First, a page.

Galatians 5:14 – The Law is Fulfilled

In Galatians 5:14, Paul alludes to Leviticus 19:18: the Law is fulfilled in one commandment, “Love your neighbor as yourself.” This verse is the most quoted verse from the Pentateuch in the New Testament, despite the fact that it is almost never referred to in contemporary Jewish texts. Perhaps this is because Jesus himself stressed love of neighbor as a fulfillment of the law!

But what does Paul mean when he says that the whole Law is fulfilled in a single commandment?

The verb “fulfill” (πληρόω) in verse 14 is a perfect passive, indicating that the completion of the Law has already been accomplished when believer “loves his neighbor as yourself.” Paul’s point is that if one is loving one’s neighbor as themselves, then they are already doing the “spirit of the Law.” By walking in the Spirit the believer is already fulfilling the whole law, but the requirements of the Law were never required for the Gentile believer in Christ (Witherington, Galatians, 381).

Live Your NeightborThere was a lively debate in the first century on how to sum up the Law. Micah 6:8 might be an early example of summarizing the Law into a few principles, and the great rabbi Hillel summarized the law by saying “What is hateful to thee, do not unto thy fellow man: this is the whole Law; the rest is mere commentary.” This is not far from what Jesus says when he is asked about the greatest commandment (Matt 22:34-40). There Jesus says that the Law and prophets “hang” on these two commandments, perhaps “hinge upon” is another way of translating the verb.

Defining who is one’s neighbor was also a point of discussion, especially in the Good Samaritan parable. Jesus is asked by an expert in the Law to define “neighbor.” The lawyer likely understood the word to refer to fellow Jews, since that is what it means in Leviticus. Jesus expands this to include anyone who is in need. It is possible Paul has fellow-Christians in mind in Galatians 5:14, since the context is factions within the church (5:15, 26). A few verses later Paul expands on what he means by doing of good, in 6:10 he says that the believer in Christ ought to do good for everyone, but especially the “household of faith.”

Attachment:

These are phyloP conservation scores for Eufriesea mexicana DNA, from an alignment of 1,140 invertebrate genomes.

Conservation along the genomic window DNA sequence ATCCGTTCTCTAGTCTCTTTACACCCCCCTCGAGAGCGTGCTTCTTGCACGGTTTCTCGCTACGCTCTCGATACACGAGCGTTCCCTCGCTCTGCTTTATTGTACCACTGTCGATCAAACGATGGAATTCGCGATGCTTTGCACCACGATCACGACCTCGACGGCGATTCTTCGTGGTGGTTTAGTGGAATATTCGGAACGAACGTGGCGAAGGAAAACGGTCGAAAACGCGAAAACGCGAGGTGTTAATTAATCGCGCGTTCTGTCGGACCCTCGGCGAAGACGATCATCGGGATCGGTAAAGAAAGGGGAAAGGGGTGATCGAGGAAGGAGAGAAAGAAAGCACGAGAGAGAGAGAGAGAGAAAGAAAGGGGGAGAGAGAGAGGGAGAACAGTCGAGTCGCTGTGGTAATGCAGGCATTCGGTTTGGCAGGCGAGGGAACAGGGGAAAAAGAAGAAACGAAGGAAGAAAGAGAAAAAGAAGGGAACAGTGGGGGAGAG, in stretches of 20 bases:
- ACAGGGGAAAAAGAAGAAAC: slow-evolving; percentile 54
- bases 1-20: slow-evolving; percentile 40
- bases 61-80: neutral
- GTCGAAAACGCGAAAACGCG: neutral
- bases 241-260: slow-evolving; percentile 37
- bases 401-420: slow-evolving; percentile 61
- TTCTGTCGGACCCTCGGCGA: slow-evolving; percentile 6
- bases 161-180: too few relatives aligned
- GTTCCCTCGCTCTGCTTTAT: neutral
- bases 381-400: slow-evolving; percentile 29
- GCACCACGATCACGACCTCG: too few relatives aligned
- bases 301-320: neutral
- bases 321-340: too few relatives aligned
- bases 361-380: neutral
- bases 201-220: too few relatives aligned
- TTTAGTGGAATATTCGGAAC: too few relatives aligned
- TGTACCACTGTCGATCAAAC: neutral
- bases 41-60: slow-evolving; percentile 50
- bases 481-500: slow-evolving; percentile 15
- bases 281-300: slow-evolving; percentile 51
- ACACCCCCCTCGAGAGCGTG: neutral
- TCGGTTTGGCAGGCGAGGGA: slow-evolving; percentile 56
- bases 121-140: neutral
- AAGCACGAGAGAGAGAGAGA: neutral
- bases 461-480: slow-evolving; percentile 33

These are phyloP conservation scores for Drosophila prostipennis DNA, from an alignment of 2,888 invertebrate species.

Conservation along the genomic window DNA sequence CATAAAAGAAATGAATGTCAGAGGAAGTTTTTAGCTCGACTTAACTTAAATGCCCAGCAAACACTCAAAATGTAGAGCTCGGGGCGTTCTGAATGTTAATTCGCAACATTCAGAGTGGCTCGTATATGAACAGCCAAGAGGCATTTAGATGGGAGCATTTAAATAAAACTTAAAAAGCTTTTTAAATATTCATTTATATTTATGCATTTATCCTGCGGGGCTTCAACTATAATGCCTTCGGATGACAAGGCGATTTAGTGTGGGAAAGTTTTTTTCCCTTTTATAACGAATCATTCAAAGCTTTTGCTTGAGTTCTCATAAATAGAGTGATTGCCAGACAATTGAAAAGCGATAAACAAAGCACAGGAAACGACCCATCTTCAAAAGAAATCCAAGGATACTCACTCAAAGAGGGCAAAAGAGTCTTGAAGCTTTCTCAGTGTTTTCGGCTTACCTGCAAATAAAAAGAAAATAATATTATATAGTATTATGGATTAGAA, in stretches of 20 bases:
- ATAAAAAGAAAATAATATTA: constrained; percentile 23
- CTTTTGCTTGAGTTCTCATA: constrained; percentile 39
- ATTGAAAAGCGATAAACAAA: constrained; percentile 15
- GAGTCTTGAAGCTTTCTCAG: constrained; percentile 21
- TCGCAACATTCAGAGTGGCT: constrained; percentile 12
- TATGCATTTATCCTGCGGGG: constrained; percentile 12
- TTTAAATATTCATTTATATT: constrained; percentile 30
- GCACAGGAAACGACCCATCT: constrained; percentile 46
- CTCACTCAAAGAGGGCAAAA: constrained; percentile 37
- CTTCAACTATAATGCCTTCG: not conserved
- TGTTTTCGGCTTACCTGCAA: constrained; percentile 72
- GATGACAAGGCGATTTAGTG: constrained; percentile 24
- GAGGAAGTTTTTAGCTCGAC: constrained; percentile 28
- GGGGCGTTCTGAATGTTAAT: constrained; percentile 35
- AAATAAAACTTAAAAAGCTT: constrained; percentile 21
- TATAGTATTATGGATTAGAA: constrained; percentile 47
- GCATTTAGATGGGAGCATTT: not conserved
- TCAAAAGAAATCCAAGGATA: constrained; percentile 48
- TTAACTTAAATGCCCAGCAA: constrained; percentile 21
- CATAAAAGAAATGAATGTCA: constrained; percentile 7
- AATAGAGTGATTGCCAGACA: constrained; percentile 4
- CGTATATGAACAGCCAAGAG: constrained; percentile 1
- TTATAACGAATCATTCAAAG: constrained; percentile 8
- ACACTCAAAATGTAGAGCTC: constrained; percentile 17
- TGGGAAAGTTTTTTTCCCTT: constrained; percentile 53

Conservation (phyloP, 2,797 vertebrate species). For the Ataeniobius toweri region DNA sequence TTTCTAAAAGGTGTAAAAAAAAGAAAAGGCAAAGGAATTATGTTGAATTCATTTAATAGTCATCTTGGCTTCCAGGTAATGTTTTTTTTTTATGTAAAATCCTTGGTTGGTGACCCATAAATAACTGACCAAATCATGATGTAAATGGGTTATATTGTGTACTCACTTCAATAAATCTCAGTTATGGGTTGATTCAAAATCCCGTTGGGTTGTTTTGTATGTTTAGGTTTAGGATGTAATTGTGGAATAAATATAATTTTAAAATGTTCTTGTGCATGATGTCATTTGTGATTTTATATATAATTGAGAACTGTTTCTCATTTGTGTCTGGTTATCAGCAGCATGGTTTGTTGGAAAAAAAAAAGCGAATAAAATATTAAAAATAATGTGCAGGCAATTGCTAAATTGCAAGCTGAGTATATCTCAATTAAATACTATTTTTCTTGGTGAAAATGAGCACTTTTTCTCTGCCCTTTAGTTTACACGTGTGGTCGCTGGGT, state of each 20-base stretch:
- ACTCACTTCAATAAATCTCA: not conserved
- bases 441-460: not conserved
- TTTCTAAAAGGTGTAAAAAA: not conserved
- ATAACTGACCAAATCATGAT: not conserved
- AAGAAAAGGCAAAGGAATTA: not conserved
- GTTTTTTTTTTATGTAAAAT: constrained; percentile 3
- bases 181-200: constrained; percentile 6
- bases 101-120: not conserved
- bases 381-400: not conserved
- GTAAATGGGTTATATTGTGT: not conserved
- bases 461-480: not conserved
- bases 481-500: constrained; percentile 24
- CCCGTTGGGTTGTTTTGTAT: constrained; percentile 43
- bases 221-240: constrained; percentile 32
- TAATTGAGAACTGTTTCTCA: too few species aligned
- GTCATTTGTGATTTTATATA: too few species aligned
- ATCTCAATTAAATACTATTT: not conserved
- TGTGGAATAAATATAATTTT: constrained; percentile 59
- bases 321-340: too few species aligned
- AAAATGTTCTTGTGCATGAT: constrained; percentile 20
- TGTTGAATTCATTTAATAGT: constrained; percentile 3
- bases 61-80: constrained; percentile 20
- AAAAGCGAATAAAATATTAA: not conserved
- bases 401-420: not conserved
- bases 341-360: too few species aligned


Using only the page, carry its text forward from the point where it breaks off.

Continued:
Paul’s point is not, “if you want to keep the law, love your neighbor.” He has said repeatedly that the age of the Law is done and over with and the one who is in Christ is free from the Mosaic Law. Likewise, Paul would not agree that the believer must do good in order to “stay right with God.” The problem for Paul is “Why should a believer do good if it does not make them saved nor keep them saved?”

John 21:15-19 – “Peter, Do You Love Me?” (Check yes or no)

In John 21:15-19, Jesus asks Peter if he loves him three times and Peter responds three times that he does in fact love him. Three times Jesus tells Peter to take care of his sheep. Since the question, answer and commission is repeated three times with slightly different vocabulary, it is worth wondering whether John meant anything by varying his report of this conversation.

Peter do you love me

This is an issue that is has been addressed ad nauseum in commentaries and blogs, yet there is still a great deal of confusion in popular preaching and teaching on this passage to merit yet another attempt to defuse this exegetical mistake.  (Here is an excellent post on the topic from Gerald Manning’s now-dormant Eutychus blog.)